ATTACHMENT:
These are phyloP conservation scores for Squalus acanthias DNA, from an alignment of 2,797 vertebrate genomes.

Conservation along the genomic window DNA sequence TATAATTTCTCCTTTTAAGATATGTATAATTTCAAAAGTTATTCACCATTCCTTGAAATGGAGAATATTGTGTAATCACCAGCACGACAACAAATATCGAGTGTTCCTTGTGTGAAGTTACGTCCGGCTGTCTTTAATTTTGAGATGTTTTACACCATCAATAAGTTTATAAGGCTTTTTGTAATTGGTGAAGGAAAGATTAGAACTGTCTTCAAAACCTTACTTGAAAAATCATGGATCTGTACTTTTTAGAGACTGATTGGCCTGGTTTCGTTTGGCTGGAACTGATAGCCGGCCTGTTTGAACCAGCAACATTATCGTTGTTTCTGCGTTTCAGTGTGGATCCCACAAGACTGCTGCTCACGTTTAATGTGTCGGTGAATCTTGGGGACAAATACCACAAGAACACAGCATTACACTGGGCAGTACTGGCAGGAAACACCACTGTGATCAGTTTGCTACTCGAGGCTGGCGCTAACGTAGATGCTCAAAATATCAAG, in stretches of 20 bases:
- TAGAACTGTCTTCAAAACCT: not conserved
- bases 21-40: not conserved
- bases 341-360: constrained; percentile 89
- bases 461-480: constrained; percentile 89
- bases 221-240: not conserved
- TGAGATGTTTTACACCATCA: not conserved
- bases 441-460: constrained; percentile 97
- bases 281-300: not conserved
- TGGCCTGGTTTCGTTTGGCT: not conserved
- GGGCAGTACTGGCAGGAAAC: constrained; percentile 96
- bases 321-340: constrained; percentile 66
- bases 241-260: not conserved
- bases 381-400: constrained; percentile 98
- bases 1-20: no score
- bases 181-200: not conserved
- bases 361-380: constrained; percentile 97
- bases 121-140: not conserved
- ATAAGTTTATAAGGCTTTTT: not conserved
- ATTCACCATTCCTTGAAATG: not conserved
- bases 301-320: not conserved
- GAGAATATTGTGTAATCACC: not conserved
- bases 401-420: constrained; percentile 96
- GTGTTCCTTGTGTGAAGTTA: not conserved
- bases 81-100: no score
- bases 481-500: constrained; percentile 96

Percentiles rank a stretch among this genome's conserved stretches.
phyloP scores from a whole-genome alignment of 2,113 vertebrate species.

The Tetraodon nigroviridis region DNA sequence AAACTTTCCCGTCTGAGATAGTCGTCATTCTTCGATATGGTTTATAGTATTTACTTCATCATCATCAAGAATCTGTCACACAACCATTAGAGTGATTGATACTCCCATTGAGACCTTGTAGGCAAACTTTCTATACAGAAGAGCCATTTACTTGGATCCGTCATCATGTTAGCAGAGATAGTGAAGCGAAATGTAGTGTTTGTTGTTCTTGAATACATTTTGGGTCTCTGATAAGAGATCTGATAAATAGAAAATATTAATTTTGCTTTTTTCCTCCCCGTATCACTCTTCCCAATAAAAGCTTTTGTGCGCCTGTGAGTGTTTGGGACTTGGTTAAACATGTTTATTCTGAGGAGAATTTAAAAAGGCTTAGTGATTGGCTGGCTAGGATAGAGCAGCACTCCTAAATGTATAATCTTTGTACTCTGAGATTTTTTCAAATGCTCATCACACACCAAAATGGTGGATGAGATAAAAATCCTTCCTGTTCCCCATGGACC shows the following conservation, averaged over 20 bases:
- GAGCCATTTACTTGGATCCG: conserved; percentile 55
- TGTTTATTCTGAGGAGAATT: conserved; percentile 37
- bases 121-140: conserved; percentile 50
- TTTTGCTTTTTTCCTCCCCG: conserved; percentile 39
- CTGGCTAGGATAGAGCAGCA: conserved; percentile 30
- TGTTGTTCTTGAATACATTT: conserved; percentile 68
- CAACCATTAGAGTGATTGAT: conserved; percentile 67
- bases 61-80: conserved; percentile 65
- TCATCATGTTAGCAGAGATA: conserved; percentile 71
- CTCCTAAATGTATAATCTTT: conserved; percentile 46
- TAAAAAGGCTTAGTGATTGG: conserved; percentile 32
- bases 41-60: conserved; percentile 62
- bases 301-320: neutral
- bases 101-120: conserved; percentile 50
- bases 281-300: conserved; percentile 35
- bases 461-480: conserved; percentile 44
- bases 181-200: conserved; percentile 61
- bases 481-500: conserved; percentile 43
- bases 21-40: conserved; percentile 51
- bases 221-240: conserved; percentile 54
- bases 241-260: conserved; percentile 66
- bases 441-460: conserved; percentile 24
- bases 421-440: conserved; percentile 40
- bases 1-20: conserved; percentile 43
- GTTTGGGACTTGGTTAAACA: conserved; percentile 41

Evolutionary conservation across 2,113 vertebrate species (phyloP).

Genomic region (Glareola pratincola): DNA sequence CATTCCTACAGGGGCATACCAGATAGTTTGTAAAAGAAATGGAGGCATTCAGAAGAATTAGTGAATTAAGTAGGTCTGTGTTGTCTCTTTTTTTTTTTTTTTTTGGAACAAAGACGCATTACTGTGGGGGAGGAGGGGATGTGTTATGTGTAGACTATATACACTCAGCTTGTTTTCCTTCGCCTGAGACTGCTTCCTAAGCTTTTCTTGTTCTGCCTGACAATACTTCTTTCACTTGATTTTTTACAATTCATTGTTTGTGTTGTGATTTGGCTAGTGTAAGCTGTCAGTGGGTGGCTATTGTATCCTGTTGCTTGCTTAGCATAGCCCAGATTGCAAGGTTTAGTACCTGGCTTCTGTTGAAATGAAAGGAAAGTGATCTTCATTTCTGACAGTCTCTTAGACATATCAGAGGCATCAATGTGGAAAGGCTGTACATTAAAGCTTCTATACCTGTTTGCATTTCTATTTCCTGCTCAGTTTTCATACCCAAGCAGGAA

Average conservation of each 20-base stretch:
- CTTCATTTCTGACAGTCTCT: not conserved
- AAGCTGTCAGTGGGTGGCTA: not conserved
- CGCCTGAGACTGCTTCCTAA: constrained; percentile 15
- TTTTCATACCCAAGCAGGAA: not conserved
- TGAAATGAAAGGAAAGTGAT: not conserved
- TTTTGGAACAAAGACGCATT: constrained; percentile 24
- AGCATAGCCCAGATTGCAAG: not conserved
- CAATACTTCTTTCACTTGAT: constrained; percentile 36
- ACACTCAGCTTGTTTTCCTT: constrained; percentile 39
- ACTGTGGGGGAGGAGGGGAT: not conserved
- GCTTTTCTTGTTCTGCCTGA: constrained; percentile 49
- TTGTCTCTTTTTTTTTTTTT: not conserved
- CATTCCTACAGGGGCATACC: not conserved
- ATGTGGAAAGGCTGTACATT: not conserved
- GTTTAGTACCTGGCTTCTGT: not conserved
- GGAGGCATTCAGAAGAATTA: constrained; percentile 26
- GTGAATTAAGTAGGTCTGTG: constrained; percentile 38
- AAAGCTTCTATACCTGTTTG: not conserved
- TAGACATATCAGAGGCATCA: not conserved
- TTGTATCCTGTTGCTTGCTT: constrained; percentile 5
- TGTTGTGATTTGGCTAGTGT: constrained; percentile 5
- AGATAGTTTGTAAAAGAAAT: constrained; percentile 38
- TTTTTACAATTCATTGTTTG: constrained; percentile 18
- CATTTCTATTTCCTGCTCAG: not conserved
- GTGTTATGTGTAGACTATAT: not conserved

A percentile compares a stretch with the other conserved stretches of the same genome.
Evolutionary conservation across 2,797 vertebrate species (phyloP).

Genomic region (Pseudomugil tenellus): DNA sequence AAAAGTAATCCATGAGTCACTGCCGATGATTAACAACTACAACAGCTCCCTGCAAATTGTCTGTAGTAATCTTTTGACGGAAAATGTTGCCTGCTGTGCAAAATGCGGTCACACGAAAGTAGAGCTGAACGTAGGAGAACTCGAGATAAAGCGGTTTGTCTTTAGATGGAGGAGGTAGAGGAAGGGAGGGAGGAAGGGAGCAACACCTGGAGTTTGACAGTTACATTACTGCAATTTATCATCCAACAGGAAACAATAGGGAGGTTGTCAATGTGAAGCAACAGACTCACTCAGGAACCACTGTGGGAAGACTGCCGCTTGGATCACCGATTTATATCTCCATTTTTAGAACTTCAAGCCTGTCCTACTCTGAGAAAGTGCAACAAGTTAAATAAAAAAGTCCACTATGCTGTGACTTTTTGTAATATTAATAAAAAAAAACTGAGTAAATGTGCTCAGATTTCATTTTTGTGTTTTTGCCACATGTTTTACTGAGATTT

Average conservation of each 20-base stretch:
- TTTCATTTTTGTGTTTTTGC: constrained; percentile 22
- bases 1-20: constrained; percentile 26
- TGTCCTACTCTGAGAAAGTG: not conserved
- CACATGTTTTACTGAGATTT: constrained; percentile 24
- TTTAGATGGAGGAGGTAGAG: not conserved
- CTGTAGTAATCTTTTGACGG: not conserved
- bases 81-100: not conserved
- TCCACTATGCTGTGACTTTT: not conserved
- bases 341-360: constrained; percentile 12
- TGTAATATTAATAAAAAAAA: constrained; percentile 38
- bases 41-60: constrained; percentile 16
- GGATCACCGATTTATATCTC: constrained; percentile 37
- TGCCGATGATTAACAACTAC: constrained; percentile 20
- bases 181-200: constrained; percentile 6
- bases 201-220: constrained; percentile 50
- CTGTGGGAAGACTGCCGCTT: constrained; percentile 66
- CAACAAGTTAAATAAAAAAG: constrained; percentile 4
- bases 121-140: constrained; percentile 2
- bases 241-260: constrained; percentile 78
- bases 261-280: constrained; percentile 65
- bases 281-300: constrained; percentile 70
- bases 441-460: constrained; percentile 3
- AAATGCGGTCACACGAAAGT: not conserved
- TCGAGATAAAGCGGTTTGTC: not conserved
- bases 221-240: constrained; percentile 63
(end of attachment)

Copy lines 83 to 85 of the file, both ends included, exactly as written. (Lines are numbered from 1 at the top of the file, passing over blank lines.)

- GTGTTATGTGTAGACTATAT: not conserved

A percentile compares a stretch with the other conserved stretches of the same genome.
Evolutionary conservation across 2,797 vertebrate species (phyloP).